The Good, Fast, Cheap triangle looks like this:
Everyone at the General Conference (GC) desires it to be good, fast and cheap. The fact of the matter is, that is not possible not just for the GC but for all of life. So within the proceedings of the GC, there are camps that are established based upon some underlying values. While we can debate the values, I would submit that these three values (good, fast, cheap) are just as good as any to understand what seemed to happen today at the first day of the General Conference. The reality is that with these three values, you can only have up to two at any one time.
At the GC, there are those who value this to be cheap and fast. The reality is that we would have a conference of low quality because decisions would be driven by speed and low cost. It would be a race to the bottom, like when we thought the Ford Pinto was a good idea.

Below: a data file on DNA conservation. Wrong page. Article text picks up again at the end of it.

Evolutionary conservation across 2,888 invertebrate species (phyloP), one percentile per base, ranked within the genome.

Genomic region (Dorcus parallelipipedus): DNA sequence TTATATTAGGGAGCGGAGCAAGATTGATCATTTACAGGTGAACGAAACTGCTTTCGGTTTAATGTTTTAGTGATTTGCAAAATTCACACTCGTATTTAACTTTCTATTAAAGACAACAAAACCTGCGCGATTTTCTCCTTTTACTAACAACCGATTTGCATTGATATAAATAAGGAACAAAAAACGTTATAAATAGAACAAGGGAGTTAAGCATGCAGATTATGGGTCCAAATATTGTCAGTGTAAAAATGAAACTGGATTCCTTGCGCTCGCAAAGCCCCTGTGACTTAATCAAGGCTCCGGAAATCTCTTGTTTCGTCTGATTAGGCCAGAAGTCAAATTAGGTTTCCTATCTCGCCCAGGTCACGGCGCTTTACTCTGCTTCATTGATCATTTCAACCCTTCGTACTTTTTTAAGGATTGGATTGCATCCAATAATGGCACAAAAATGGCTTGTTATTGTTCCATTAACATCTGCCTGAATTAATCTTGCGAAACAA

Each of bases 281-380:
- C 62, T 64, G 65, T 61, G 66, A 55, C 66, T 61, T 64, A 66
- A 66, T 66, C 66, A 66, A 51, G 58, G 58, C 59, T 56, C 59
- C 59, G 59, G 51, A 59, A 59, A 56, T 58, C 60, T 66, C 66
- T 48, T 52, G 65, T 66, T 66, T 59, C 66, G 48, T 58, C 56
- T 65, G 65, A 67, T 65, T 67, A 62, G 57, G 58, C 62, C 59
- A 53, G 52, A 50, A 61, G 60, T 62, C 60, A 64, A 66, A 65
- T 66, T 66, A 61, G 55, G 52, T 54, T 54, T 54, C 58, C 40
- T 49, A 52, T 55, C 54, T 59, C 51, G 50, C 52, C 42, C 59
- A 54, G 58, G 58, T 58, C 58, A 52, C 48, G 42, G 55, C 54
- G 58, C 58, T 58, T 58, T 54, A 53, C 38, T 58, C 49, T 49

There are those who desire the GC to be fast and good, but that is expensive. And that is an attractive way to operate. This is why the fastest cars on the market are also among the most expensive.
There are those who desire the GC to be cheap and good and that really takes time to create. It is like rebuilding a car that you bought for $300 from the junkyard. You can rebuild it and make it high quality, but it will take a lot of time.
Of the parings, it seems that it is the third group (the one that takes the most time) is the least desirable paring among the bulk of GC delegates. So that leaves the expensive option or the less quality option camps to come to an agreement.
As I heard the debate today, it dawned upon me that this tension between these three values may be just as valid of a reason to the gridlock we have found ourselves in. We want all three but can only have two. The question that I think about as I compose this reflection at 11pm is what two does God value?